The analog delay circuit is characterized by using the analog control signal, and generally includes a digital to analog circuit and a delay circuit. An external digital control signal is converted into an analog voltage through a digital to analog converter (DAC). The delay circuit consists of a differential pair circuit consisting of N-type or P-type transistors and different load resistors or load capacitors. Parameters, such as bias current, and load capacitance or load resistance at the output end, of the delay elements are finely adjusted to change the signal delay time. Although achieving a high resolution and high anti-noise capability, the analog delay circuit has a complicated design and a high cost. In the design of the analog delay circuit, a plurality of iterative fine adjustments of the sizes and operating points of the elements must be performed, and the circuit needs to be redesigned whenever the process is updated. The digital delay circuit directly controls the delay unit through the digital control signal, and the delay unit consists of an inverter, a transmission gate, a multiplexer, an NAND gate, an NOR gate, etc.

FIG. 1 shows a digital delay circuit in the prior art. The digital delay circuit consists of a transmission gate 10, a first inverter 11, and a second inverter 12. Referring to FIG. 1, the first inverter 11 receives a signal at an input end In, and outputs the signal through an output end Out after inverting the signal. An input end and an output end of the transmission gate 10 are directly interconnected, and then connected to the output end Out of the first inverter 11. A control end of the transmission gate 10 is controlled by a control signal Ctrl. The second inverter 12 receives the control signal Ctrl, and outputs an inverted control signal Ctrlb to another control end of the transmission gate 10.

FIG. 2 shows an equivalent circuit diagram of the transmission gate 10 in FIG. 1. The equivalent circuit consists of a PMOS transistor 13 and an NMOS transistor 14. A source and a drain of the PMOS transistor 13 are interconnected, and then connected to the output end Out of the first inverter 11. A gate of the PMOS transistor 13 receives the inverted control signal Ctrlb. Likewise, a source and a drain of the NMOS transistor 14 are also interconnected, and then connected to the output end of the first inverter 11. A gate of the NMOS transistor 14 receives the control signal Ctrl. In the figure, CN represents the capacitance of the NMOS transistor 14 at the output end, and CP represents the capacitance of the PMOS transistor 13 at the output end.

When the control signal Ctrl received by the control end of the transmission gate 10 is logic 0, no matter the logic level at the output end of the first inverter 11 is 1 or 0, the capacitance of the transmission gate 10 is equal to the sum of the capacitance of the NMOS transistor when turned off and the capacitance of the PMOS transistor when turned off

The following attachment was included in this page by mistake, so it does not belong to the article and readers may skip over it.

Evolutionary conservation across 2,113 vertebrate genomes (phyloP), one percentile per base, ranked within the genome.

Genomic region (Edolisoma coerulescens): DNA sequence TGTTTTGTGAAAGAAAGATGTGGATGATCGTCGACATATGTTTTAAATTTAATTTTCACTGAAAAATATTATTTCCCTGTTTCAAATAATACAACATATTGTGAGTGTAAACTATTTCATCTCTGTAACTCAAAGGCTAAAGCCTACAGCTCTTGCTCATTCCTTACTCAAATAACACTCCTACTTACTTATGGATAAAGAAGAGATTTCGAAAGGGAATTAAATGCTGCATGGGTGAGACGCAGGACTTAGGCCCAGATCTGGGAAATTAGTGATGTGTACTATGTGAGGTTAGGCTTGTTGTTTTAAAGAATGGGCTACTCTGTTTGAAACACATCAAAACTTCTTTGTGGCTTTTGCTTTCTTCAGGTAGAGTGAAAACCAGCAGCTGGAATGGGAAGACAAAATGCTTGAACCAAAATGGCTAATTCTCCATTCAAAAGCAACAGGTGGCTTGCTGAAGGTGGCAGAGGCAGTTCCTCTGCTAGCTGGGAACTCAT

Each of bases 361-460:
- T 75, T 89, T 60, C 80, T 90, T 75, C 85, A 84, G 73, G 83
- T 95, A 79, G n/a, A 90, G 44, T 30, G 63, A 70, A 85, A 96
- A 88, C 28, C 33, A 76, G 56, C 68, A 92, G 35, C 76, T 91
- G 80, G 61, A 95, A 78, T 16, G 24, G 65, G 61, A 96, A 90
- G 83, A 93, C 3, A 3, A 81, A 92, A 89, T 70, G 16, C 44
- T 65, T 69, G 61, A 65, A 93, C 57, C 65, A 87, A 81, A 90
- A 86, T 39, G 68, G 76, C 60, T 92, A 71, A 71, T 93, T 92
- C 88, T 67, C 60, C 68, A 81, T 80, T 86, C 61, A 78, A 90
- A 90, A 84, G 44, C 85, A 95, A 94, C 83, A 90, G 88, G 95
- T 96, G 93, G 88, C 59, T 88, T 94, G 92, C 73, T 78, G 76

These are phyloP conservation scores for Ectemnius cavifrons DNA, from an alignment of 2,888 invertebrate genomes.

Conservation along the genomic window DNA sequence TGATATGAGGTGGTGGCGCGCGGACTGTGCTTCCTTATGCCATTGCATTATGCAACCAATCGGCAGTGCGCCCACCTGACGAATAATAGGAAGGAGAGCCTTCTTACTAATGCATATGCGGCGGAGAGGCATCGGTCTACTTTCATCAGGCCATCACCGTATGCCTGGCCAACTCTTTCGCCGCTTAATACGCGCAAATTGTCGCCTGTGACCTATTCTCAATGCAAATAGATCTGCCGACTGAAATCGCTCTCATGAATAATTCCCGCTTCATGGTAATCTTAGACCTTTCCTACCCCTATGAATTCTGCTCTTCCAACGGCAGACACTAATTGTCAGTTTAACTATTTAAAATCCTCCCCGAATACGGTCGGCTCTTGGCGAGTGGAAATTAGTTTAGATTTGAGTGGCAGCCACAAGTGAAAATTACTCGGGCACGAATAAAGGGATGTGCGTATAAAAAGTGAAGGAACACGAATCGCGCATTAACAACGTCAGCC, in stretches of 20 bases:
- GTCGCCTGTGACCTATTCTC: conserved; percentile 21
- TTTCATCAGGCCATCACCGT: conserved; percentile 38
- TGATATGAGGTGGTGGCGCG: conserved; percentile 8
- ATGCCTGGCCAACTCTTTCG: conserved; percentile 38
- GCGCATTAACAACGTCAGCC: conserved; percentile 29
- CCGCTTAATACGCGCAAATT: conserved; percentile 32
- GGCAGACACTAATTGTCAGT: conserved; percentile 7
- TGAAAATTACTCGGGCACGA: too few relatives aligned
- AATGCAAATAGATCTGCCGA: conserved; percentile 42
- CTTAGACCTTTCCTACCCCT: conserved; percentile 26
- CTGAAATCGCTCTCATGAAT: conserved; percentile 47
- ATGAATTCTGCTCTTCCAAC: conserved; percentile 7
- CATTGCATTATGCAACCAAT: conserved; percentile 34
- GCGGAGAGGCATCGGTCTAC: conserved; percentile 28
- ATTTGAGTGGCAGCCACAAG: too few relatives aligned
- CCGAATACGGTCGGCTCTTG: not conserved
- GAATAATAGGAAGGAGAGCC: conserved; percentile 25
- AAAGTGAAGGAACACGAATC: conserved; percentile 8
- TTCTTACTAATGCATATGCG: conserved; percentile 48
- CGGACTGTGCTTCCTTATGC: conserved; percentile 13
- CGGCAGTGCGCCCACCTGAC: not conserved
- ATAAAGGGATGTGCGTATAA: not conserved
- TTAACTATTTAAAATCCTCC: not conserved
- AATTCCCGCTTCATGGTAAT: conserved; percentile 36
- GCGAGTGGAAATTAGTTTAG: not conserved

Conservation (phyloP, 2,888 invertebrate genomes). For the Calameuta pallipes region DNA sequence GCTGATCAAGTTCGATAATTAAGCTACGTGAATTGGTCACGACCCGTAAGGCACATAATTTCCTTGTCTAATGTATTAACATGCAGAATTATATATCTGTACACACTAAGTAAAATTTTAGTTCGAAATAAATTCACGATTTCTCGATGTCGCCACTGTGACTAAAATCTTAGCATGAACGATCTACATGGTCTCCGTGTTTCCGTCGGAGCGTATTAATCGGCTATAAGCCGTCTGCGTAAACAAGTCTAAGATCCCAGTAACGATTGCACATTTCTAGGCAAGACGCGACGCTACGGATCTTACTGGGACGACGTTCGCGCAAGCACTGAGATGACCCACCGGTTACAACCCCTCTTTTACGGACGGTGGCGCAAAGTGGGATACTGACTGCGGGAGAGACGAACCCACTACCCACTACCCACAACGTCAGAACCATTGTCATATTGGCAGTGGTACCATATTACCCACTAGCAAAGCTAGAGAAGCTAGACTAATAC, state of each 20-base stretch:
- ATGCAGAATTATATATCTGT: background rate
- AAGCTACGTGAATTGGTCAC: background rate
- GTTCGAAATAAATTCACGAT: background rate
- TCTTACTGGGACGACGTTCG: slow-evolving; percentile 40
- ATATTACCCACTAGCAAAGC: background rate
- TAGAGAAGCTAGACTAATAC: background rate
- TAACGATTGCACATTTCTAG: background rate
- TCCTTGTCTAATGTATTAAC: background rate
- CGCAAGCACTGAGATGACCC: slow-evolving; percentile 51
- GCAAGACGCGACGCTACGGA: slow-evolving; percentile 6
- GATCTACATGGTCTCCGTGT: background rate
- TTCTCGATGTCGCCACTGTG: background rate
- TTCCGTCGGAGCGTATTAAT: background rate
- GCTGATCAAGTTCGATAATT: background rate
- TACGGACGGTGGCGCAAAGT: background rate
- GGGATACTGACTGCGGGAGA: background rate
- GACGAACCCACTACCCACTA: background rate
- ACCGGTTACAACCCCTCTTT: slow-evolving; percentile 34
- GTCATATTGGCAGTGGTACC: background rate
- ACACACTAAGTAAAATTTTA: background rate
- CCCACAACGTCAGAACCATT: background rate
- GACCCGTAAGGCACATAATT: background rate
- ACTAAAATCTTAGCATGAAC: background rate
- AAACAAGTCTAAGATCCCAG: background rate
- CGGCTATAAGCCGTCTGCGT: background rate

When the control signal Ctrl received by the control end of the transmission gate 10 is logic 1, and the logic level at the output end of the first inverter 11 is 0, the capacitance at the output end of the first inverter 11 is equal to the sum of the capacitance of the NMOS transistor when turned on and the capacitance of the PMOS transistor when turned off When the logic level at the output end of the first inverter 11 is 1, the capacitance at the output end of the first inverter 11 is equal to the sum of the capacitance of the NMOS transistor when turned off and the capacitance of the PMOS transistor when turned on. FIGS. 3A and 3B are schematic views showing parasitic capacitance changes at the output end of the first inverter 11 under different control signals. FIG. 3A is a schematic view showing the capacitance changes of the PMOS transistor indicated by a curve 15 and the capacitance changes of the NMOS transistor indicated by a curve 16 when the control signal Ctrl is logic 0. FIG. 3B is a schematic view showing the capacitance changes of the PMOS transistor indicated by a curve 17 and the capacitance changes of the NMOS transistor indicated by a curve 18 when the control signal Ctrl is logic 1. As shown in the figure, the transmission delay of the circuit is increased with the increase of the parasitic capacitance due to the change of the control signal.

FIG. 4 is a schematic view of another delay circuit in the prior art. The delay circuit consists of an inverter 20 and an NAND gate 21. The inverter 20 receives a signal at an input end In, and outputs the signal through an output end Out after inverting the signal. The NAND gate 21 has a first input end, a second input end, and an output end. The first input end of the NAND gate 21 is electrically connected to the output end Out of the inverter 20, the second input end of the NAND gate 21 receives a control signal Ctrl, and the output end of the NAND gate 21 is floating.

FIG. 5 is an equivalent circuit diagram of the NAND gate 21 in FIG. 4. The equivalent circuit consists of PMOS transistors 22, 24 and NMOS transistors 23, 25. FIGS. 6A and 6B are schematic views showing parasitic capacitance changes at the output end Out of the inverter 20 under different control signals.

In FIG. 6A, when the control signal Ctrl is logic 0, a curve 26 indicates parasitic capacitance changes at the output end of the inverter 20 generated by the PMOS transistor 22, and a curve 27 indicates parasitic capacitance changes at the output end of the inverter 20 generated by the NMOS transistor 23. In FIG. 6B, when the control signal Ctrl is logic 1, a curve 28 indicates parasitic capacitance changes at the output end of the inverter 20 generated by the PMOS transistor 22, and a curve 29 indicates parasitic capacitance changes at the output end of the inverter 20 generated by the NMOS transistor 23.